to the celebrated cakes at Biddenden, in this same county, on Easter Sunday. I have only found one reference to fairs, viz., in the will of John Wadman of Milton next Gravesend, dated 2nd March 1549 [Book XI, fo. 51b]. He leaves to Johan his daughter
"furty pounds to be payed vnto the said Johan, xxli. at the feast of Saynt Edward called Gravisende Faire nexte comyng and at mydsomer than nexte following other xxli."
Gravesend Fair is (according to Whitaker) now held on 24th October, whereas the Feast of the Translation of Saint Edward is 13th October.
Edward Nevyll, in 1514 [Book Vll, fo. 29a] had left a banner with Our Lady on one side and St. Edward on the other, to the church of Gravesend, but I cannot find any other connection of that Saint with the town. The parish church was, in mediæval times, dedicated to St. Mary, and there was a chapel in the town dedicated to St. George, which is now the parish church.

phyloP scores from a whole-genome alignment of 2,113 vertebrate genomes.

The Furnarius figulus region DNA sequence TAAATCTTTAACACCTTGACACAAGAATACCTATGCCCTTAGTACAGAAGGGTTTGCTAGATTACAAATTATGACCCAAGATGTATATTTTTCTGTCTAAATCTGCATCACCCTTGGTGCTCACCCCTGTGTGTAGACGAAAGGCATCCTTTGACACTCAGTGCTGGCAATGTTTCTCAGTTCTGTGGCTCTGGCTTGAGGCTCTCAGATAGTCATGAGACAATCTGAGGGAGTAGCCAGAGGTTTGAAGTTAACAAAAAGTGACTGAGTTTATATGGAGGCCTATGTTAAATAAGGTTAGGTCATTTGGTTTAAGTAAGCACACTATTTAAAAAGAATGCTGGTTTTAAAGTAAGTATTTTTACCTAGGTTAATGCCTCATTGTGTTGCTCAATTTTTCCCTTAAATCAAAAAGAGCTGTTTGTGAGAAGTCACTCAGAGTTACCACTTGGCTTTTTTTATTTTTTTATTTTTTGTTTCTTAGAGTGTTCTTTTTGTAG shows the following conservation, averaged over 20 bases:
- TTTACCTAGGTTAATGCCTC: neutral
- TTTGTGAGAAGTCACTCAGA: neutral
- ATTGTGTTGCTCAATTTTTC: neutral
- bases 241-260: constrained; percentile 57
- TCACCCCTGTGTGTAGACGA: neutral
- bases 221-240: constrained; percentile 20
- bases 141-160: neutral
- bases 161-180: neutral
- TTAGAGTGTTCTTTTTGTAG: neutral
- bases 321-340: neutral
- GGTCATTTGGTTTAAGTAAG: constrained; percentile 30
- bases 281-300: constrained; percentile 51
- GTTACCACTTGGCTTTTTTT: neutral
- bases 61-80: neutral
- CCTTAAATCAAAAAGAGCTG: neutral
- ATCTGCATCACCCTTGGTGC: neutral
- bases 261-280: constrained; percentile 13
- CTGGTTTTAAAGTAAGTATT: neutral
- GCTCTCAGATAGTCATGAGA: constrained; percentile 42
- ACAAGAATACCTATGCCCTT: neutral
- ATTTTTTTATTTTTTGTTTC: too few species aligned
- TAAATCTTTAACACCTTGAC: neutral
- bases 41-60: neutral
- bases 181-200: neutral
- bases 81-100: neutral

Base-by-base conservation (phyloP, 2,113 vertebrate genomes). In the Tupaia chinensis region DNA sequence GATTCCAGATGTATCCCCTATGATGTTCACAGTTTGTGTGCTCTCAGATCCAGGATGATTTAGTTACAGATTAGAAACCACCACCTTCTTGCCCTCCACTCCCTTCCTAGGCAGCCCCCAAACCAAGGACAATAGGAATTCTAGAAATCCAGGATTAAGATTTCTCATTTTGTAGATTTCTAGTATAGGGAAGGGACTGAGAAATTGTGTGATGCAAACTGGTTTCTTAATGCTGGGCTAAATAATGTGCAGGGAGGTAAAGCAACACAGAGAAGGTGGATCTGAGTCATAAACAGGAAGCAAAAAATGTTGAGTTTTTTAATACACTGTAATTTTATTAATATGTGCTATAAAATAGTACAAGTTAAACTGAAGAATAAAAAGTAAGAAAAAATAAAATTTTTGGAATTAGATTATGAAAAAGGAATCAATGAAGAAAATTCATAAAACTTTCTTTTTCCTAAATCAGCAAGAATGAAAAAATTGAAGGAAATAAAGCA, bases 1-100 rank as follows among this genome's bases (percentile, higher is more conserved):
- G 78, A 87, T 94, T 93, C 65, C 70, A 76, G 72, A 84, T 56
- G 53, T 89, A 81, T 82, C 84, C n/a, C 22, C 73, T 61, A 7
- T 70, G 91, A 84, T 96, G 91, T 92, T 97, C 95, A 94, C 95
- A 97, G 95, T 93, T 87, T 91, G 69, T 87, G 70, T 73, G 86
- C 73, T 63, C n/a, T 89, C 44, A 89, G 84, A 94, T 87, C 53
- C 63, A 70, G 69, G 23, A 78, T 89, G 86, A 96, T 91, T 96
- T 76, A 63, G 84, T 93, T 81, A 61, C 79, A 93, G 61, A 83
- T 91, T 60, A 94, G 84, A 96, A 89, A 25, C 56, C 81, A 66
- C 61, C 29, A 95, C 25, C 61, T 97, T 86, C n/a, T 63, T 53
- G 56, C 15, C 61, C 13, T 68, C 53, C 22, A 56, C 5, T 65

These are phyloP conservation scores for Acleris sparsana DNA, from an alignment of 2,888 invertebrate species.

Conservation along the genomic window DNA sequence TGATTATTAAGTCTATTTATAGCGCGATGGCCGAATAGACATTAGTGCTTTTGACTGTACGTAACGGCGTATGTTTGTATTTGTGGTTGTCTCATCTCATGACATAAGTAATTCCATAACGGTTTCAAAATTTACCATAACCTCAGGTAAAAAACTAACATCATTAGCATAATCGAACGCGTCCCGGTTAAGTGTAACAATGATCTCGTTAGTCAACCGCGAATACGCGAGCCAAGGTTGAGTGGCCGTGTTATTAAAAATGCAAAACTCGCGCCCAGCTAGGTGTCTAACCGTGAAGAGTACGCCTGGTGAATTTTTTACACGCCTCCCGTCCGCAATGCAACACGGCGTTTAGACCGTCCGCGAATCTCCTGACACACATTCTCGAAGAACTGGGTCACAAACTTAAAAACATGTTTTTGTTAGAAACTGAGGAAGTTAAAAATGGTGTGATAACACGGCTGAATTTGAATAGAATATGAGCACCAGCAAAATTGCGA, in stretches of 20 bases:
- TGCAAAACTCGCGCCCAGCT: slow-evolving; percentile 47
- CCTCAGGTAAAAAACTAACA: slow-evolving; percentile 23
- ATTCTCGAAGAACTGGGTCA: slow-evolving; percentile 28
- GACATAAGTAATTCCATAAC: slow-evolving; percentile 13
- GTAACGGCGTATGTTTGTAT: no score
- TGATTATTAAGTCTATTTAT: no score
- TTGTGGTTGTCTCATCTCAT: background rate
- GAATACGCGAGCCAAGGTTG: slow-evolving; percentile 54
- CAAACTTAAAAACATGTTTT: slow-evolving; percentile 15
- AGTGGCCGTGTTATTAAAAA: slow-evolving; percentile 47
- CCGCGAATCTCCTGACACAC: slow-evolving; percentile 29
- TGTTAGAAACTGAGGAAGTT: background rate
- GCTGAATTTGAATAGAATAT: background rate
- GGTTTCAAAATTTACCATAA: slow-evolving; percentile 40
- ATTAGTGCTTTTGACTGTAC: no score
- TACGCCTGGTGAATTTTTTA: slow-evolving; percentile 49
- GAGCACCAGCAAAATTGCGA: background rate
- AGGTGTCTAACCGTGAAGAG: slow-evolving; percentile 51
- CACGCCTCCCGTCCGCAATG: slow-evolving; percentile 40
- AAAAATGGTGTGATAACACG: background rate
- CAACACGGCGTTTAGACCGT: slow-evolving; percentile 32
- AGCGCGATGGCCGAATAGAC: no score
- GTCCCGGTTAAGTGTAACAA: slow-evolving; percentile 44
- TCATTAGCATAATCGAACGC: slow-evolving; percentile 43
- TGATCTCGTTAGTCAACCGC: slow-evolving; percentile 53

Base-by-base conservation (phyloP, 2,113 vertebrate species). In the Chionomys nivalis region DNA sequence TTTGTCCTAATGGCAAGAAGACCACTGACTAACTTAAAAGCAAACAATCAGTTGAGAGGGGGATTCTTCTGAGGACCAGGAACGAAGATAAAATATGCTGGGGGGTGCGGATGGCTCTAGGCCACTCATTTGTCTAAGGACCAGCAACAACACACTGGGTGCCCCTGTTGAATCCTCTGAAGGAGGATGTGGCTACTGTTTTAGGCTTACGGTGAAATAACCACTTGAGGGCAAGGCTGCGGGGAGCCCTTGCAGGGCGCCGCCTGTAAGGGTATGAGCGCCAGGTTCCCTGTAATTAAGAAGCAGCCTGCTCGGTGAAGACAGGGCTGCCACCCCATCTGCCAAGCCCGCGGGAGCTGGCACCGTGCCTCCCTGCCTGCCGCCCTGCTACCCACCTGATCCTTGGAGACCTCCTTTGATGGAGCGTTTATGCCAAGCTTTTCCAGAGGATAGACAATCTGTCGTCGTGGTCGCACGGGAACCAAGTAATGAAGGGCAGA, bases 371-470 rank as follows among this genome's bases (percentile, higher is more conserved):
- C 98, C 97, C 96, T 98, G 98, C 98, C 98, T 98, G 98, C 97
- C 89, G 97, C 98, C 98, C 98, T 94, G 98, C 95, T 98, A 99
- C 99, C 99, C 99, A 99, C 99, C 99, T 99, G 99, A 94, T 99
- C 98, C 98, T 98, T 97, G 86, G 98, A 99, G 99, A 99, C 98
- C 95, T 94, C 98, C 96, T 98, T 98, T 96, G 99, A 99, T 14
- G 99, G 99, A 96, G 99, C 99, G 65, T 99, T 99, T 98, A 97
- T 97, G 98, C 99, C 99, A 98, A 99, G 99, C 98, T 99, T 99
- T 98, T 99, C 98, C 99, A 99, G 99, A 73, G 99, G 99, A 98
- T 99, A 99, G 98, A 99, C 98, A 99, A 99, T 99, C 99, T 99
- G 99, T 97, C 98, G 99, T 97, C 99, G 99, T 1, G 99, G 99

We now come to the will of Roger Leche of Eltham, dated 14th June 1517 [Book vii, 87b], which contains perhaps the most interesting of any of these bequests:
"Also I will Rauff Letham shall kepe or cause to be kept yerly the Wedynsday in the crosse weke at the crose before his dur, when the procession cumyth in brede and ale vjd.; and vpon Saint Thomas nyght after the fest of Seint John Baptyst at the bonefyre in bred and ale vjd."
Eltham Church is dedicated to St. John Baptist, and 24th June was doubtless observed with full honours by the good folk of that parish, who would not have forgotten the "bonefyre"; but there was apparently another lighted on "Seint Thomas nyght", i.e., 7th July. Do any other instances of this occur?
Besides the ordinary Church seasons I have not found many references to days by local names. Robert Dan of Brenchley, in 1511, says: "Item lego pro torche at hok